UPDATE 7-Lukoil closes on deal on Repsol buy-source
* La Caixa in talks with Lukoil on Repsol stake sale
* Lukoil buy of Repsol may depend on Sacyr, financing
* Lukoil reported close to deal with Sacyr at 28 euros/shr (Adds quotes from source saying deal close, issues pending)
By Carlos Ruano and Dmitry Zhdannikov
MADRID/MOSCOW, Nov 21 (Reuters) - Russia's Lukoil (LKOH.MM) is close to a deal with shareholders of Repsol (REP.MC), including Spanish builder Sacyr Vallehermoso SVO.MC, to buy a 30 percent stake in the oil company, but still needs to find financing for the deal, a source close to the talks said on Friday.
Lukoil could pay Sacyr 28 euros a share for its 20 percent stake in Repsol -- double Friday's closing price of 13.91 euros -- said the source.
"Much of the deal has been secured. The price Lukoil would pay (for Repsol shares) is agreed on at 28 euros per share," the source said.
The Russian company would buy another 10 percent stake in Repsol from Spanish savings bank La Caixa, insurance company Mutua Madrilena, and Repinves, which is partly owned by La Caixa, the source said.
But Lukoil still has to find financing for the deal, the source said.
"How Lukoil would finance the deal has not been arranged, and I don't think it will be over the next few hours," they said.
At 28 euros per share, 30 percent of Repsol is worth 10.7 billion euros ($13.40 billion).
Sacyr paid 26.7 euros per share for its stake in 2006.
Another hurdle that must be overcome, according to the source, is that the buy must not interfere with a planned merger between Spanish utilities Gas Natural (GAS.MC), in which Repsol has a 30 percent stake, and Union Fenosa UNF.MC.
"The issue of how a potential Lukoil stake in Repsol could affect Gas Natural's bid for Fenosa is an important one," the source said.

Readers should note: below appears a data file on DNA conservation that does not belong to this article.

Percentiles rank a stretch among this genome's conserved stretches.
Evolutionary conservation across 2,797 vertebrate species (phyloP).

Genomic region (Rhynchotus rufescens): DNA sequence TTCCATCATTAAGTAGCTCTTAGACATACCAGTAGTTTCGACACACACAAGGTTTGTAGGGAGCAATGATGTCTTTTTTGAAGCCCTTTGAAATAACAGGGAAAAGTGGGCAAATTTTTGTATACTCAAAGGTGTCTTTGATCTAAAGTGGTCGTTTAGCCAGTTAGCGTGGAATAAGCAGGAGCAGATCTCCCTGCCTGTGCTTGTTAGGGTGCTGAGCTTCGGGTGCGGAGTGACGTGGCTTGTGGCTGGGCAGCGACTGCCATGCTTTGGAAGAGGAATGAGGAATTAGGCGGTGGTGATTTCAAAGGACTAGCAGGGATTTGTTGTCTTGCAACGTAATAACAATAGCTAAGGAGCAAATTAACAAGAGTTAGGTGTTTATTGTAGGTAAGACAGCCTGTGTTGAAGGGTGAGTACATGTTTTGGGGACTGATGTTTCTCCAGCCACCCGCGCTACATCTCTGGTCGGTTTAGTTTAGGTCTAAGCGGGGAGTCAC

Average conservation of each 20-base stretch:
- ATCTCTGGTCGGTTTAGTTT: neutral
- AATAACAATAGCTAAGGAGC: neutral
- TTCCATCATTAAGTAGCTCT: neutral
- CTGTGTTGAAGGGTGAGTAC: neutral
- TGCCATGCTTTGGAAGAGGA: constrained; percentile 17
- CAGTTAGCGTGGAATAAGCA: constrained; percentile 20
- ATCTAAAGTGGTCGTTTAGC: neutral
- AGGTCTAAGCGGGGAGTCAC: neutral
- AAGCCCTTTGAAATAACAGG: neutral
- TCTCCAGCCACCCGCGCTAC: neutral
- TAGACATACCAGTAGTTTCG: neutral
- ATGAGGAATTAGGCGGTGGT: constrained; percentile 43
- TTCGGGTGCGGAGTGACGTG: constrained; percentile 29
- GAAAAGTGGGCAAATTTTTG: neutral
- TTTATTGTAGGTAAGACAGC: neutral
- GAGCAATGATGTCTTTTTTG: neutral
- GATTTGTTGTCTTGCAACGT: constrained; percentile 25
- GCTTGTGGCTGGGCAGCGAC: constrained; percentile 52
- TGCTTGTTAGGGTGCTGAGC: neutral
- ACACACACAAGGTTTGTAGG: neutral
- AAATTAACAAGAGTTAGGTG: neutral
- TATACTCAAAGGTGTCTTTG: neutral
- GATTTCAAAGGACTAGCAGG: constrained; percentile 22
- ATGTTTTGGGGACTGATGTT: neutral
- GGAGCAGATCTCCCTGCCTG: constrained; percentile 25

Gas Natural plans to partly fund its 16.7 billion euro bid for Fenosa with a share issue to which Repsol has pledged to subscribe 1.6 billion euros.
Lukoil declined to comment on reports of a deal, while Sacyr Vallehermoso referred to previous statements where the company has said no deal has been reached over its planned asset sales.
La Caixa said on Friday that it was talking to Lukoil about its Repsol stake.
The savings bank, whose holding company, Criteria, holds a 14 percent stake in Repsol, said any sale hinged on Sacyr agreeing to sell its 20 percent stake to Lukoil.
Shares in Sacyr, Criteria and Repsol all soared higher on the news, becoming the top three gainers in the Spanish blue-chip index.
Sacyr closed up 15.35 percent at 8.49, while Repsol rose 2.28 percent to 13.91 and Criteria was up 8.15 percent at 2.52.
FINANCING IN QUESTION
Lukoil, 20 percent-owned by U.S. oil major ConocoPhillips (COP.N), was 5.84 percent lower at 777 roubles.
A takeover of Repsol would go a long way toward advancing Lukoil's long-held desire to establish a material refining presence in Western Europe.
Although both Spain and Repsol have said they want Repsol to remain independent and Spanish, Spanish Prime Minister Jose Luis Rodriguez Zapatero said on Thursday he would respect the independence and public-listed status of both Lukoil and Repsol.
Analysts on Friday cast doubt on how Lukoil would raise the financing for a deal.
"In our view, Lukoil cannot afford to pay anywhere close to $10 billion on its own," said analyst Igor Kurinnyy. He expects Lukoil to turn free cashflow negative in the fourth quarter.
Lukoil also made a big purchase earlier this year, agreeing a 1.35 billion euro ($1.7 billion) deal in June to buy 49 percent of Italian refiner ERG's Isab di Priolo refinery in Sicily, which was finalised earlier this month.
La Caixa said it could be involved in the financing of any deal and would meet banks on Friday to discuss possible deals.
Sacyr Vallehermoso put its Repsol stake -- and other assets -- up for sale in September. It is struggling with a falling property market and massive debt. (Additional reporting by Tom Bergin in London, and Tracy Rucinski, Judith MacInnes and Robert Hetz in Madrid; Writing by Jason Webb and Jonathan Gleave; Editing by David Cowell and John Wallace)
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